A side note: For those who are unfamiliar with Buried Caesars, it’s an anthology of essays of literary appreciation, published in 1923 by the Covici-MacGee Co. of Chicago. The essays were originally written by Starrett for Reedy’s Mirror and other now-obscure publications.
In those years of the early 1920s, Starrett felt it was his role to bring attention to up-and-coming authors or to senior practitioners whose work had been ignored by the reading public. As Starrett described fulsomely in his introduction (take a deep breath now):
“I belong to the ‘Reedy School of criticism,’ which, if often it stresses the perpendicular pronoun, or seems oracular, does so in all sincerity, with considerable gusto, and for the benefit not so much of established reputations as for reputations either yet to be made or that have suffered from neglect. I have only small respect for criticism as it is generally practiced, and make no pretence of being a critic in any official sense. It is to be noted that the essays which follow are essays in literary appreciation."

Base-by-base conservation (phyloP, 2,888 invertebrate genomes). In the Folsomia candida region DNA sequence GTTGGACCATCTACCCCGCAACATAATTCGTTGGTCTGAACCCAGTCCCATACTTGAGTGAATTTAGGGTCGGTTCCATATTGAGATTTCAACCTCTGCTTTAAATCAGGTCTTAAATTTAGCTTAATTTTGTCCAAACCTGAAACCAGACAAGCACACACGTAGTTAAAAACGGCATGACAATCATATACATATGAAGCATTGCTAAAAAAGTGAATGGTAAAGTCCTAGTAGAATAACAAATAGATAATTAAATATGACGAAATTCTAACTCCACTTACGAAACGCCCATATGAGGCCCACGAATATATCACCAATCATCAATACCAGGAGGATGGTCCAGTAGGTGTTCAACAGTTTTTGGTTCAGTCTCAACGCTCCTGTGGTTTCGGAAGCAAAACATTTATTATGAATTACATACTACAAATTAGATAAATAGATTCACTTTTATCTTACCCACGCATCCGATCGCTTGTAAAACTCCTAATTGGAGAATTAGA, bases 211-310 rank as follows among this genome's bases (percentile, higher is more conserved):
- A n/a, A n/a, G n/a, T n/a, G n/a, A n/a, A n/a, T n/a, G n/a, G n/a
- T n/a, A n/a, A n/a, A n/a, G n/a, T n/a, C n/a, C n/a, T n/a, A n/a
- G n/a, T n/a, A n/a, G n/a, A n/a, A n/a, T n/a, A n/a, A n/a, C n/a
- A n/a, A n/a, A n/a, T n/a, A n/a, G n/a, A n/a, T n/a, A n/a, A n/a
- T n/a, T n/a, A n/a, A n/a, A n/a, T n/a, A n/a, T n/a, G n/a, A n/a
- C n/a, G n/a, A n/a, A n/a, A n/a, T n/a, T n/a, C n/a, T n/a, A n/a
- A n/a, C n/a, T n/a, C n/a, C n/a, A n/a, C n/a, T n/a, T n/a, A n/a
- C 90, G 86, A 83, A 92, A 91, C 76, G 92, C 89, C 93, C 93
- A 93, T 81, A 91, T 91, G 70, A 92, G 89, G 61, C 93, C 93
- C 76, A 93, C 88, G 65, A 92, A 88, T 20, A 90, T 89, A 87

Depending on your reading pleasure, you might or might not recognize the subjects of his essays: Arthur Machen, Ambrose Bierce, Stephen Crane, James Branch Cabell, W.C. Morrow, Arthur Cosslett Smith, Hubert Crackanthorpe, Richard Middleton, Opie Read, Walter Blackburn Harte, Haldan MacFall, Robert Nelson Stephens, David Ker, and William Marion Reedy, who founded Reedy’s Mirror, and was Starrett’s first advocate and editor.
Back to Hansen’s review. He recounts sitting around the Daily News newsroom when both he and Starrett were younger men and the news business was slow.
We can recall sitting around with him during the late watch on this newspaper ages ago and hearing him discourse on “The Hill of Dreams,” “The Open Boat,” and “In the Midst of Life” — days when he pronounced Machen as if it rhymed with Gretchen and when a stock of old book catalogues were as the wine of life to him.”